Kevin Ramirez - Crisostomo Interview

Kevin Ramirez - Crisostomo

Kevin Ramirez - Crisostomo discusses documenting love, compassion, and honor while working on a constantly evolving personal project.

How did you get into making art?

I didn’t feel like I was into art until I started taking art classes in University. Sure I colored when i was kid but I felt I didn’t understand how important art was until as an adult. I got into creating more when I saw a lot of my art history classes didn’t just involve white artists. They involved Black, Latino, LGBTQ+, Asian, and Indigenous folks. So many beautiful stories and cultures. Seeing them express their love for their culture makes me want to create. To document my Latino history is not just suffering, but there is love, compassion, and honor we tend to forget.

What are you currently working on?

I am currently working on this project with my dad. I want to document our father son relationship and see how intimate we can get through our life. I don’t think this project is going to end any time soon. When I mentioned that I wanted to create with him he seemed confused and unsure. When I showed him examples of other photographers of documentation he felt a bit more open. I think even the photographs I submitted are my rough drafts. So definitely this project is always going to change.

I am currently working on this project with my dad. I want to document our father son relationship and see how intimate we can get through our life.

Kevin Ramirez - Crisostomo

What inspired you to get started on this body of work?

Understanding that brown latino men are victims of emotional abuse and neglect. Hearing stories of how other men from my community have been ill treated by their fathers, brothers, and colonial society shows we are weak. Physically strong, yes but why do so many of us abuse our loved ones? Our selves? I’ve been reading Bell Hooks’ amazing writings and took a gender studies class and decolonization classes and understood that gender roles, patriarchy, racism and capitalism are our biggest abusers.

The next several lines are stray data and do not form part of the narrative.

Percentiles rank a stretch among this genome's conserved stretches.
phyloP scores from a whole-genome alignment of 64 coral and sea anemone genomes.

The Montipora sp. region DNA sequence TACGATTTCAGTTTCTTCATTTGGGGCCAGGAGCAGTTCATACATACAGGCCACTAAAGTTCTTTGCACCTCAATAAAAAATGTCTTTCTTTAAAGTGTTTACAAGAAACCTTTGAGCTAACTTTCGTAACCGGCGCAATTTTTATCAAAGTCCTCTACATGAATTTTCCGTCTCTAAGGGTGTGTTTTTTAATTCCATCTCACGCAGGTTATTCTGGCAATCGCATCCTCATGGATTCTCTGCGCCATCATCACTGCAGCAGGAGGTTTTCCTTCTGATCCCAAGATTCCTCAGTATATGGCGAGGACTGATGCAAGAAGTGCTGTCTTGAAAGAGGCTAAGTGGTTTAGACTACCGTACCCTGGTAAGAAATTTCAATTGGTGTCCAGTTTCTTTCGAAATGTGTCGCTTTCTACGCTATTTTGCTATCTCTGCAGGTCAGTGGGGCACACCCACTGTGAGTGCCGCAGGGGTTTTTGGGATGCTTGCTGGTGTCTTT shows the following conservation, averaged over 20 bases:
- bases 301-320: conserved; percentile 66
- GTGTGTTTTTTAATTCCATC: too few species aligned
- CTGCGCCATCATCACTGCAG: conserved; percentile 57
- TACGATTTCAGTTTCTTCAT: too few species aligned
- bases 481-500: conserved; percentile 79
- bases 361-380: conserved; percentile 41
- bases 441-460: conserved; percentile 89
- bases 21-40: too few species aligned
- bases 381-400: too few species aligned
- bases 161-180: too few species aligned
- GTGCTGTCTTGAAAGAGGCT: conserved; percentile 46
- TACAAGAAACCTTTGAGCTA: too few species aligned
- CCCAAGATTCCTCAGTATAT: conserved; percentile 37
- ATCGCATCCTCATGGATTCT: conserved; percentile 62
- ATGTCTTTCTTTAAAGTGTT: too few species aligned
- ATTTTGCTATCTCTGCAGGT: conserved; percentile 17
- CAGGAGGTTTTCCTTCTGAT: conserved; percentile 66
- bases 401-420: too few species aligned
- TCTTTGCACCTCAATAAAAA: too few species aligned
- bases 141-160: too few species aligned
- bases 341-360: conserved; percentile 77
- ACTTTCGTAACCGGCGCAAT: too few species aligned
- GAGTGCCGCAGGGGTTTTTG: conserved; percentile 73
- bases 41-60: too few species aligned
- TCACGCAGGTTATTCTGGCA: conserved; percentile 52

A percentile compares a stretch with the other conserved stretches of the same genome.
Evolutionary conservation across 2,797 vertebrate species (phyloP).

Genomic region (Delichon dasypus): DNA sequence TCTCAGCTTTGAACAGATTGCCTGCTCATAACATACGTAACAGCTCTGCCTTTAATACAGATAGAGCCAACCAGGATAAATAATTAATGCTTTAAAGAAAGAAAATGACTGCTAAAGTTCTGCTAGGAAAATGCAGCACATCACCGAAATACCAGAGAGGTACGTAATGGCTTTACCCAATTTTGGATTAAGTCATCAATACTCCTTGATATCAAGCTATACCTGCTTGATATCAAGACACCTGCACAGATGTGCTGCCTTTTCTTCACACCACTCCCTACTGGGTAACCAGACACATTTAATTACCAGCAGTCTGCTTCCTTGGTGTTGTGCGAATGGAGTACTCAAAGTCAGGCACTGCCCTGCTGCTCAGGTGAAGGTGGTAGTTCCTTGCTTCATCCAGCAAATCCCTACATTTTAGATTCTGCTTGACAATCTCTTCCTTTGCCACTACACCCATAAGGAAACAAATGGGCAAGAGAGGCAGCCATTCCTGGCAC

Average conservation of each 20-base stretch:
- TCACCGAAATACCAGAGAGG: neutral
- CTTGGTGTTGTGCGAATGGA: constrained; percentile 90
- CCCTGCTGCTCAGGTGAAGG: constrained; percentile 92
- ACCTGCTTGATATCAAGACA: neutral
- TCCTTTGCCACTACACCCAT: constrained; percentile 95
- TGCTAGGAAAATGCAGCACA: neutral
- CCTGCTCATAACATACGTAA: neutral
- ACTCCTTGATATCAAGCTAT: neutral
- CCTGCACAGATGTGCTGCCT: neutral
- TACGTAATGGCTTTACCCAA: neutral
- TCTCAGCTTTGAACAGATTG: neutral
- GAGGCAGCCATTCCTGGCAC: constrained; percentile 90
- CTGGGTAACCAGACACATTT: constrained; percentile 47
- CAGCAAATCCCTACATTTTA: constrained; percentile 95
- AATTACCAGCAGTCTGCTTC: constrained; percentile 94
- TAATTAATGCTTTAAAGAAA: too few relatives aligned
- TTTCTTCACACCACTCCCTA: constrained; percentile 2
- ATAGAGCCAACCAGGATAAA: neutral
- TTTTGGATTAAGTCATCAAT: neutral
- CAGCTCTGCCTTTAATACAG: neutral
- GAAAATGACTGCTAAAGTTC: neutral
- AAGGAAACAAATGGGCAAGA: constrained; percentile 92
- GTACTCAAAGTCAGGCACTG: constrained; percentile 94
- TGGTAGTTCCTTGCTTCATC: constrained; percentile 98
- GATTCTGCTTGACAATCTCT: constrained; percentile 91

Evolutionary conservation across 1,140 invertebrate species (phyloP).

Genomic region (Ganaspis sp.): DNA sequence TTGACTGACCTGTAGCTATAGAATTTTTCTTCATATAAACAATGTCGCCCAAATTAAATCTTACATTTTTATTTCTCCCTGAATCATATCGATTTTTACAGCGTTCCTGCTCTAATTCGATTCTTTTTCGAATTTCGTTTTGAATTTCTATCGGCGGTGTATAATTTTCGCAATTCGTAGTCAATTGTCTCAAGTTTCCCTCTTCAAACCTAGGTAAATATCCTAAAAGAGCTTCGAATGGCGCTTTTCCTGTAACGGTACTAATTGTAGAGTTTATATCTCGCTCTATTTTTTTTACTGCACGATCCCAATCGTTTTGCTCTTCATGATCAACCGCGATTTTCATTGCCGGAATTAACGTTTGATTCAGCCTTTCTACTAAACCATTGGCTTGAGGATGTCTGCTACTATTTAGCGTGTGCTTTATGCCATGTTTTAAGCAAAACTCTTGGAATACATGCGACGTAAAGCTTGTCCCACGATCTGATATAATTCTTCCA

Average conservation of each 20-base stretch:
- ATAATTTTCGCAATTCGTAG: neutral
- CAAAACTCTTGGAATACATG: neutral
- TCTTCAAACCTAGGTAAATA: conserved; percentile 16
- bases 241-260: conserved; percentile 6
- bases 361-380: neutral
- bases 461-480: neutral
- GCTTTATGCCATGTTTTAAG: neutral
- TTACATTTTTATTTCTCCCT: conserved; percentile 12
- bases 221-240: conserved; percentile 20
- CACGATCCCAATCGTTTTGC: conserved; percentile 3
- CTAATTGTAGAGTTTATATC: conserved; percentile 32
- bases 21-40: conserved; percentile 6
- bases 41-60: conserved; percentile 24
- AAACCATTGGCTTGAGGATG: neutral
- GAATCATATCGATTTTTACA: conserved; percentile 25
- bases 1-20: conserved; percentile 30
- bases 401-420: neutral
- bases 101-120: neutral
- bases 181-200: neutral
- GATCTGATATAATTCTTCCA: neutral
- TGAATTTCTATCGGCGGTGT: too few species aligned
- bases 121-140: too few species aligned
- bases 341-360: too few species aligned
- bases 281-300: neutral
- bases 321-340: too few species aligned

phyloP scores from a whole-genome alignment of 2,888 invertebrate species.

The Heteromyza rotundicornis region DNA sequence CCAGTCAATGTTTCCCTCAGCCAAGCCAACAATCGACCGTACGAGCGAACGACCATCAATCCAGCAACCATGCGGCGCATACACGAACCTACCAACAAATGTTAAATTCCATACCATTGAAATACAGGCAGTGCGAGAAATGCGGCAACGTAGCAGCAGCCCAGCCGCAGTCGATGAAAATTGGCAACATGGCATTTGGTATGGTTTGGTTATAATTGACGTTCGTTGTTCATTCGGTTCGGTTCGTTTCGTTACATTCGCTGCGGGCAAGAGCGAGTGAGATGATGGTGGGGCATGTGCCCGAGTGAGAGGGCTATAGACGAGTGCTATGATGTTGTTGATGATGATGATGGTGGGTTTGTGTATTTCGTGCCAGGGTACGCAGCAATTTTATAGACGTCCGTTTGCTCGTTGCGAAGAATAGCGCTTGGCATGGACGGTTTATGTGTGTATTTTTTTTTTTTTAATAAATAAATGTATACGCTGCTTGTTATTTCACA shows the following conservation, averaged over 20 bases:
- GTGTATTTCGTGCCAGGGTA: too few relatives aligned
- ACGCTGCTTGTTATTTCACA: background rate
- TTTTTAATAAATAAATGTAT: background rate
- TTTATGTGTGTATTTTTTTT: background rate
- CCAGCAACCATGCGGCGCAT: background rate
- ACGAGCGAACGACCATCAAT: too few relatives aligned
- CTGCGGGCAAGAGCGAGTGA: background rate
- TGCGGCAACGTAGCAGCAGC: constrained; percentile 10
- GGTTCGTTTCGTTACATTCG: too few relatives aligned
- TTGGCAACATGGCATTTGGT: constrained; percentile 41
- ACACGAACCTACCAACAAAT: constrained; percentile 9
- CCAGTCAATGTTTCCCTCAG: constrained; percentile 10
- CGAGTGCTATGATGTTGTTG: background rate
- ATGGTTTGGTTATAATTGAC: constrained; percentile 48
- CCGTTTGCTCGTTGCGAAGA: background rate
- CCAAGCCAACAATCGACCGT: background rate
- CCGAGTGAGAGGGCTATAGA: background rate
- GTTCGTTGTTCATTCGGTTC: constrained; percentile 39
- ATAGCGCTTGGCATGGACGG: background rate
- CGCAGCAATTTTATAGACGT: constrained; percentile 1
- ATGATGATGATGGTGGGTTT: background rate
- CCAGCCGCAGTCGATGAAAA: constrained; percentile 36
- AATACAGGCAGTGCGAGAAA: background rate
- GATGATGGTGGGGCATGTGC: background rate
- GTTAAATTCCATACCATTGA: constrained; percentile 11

The reason why so many men in my community are so angry is because they don’t know where and why these attacks are coming from. I’m one of the lucky few that didn’t face any type of abuse from my father, but at the same time I don’t feel proud of my existence, of being a brown man. The reason why I’m working on this, is because it’s a documentation and reflection of myself and my father. My role as a brown latino man in the United States is to continue the trauma of machismo but realizing that is not my destiny. It is to give love to those close to me and strangers and be vulnerable and to surrender myself. My father is my guidance on what to and not become. To be close with him right now and our ends, as men.

Do you work on distinct projects or do you take a broader approach to your practice?

When it comes to my projects I don’t stick to one. It goes all over the place and a lot of current projects are just branches from old ones. Especially this one of my father’s as it branched from a project about my mother’s spiritual and physical journey and family members belongings. So I guess my consecutive theme for my art is family.

What’s a typical day like in your studio?

I don’t really have a studio. I guess my space where I seek inspiration and work from is my bedroom and the photo lab at San Bernardino. When I do work I usually have music playing in the background or my headphones. When I go to San Bernardino I usually greet my classmates and friends and enjoy a chat with them and always ask for their critique. I wouldn’t be the artist I am today without their guidance and honesty.

Who are your favorite artists?

Most defintely Carrie Mae Weems, Deana Lawson, Laura Aguilar, Ana Mendieta, William Camargo, John Valadez, Steven Contreras, and Lyle Ashton Harris. The way these artists created, documented, interacted with there subjects, history, and culture truly is inspiring.

Where do you go to discover new artists?

Mainly Instagram. I see small local artists near my city and it’s always great to see creatives so close to me and still alive. As well through friends as they tell me an interesting classmate have cool stuff. Additionally the museums, I’m near L.A. so there’s always someone new to be inspired from.

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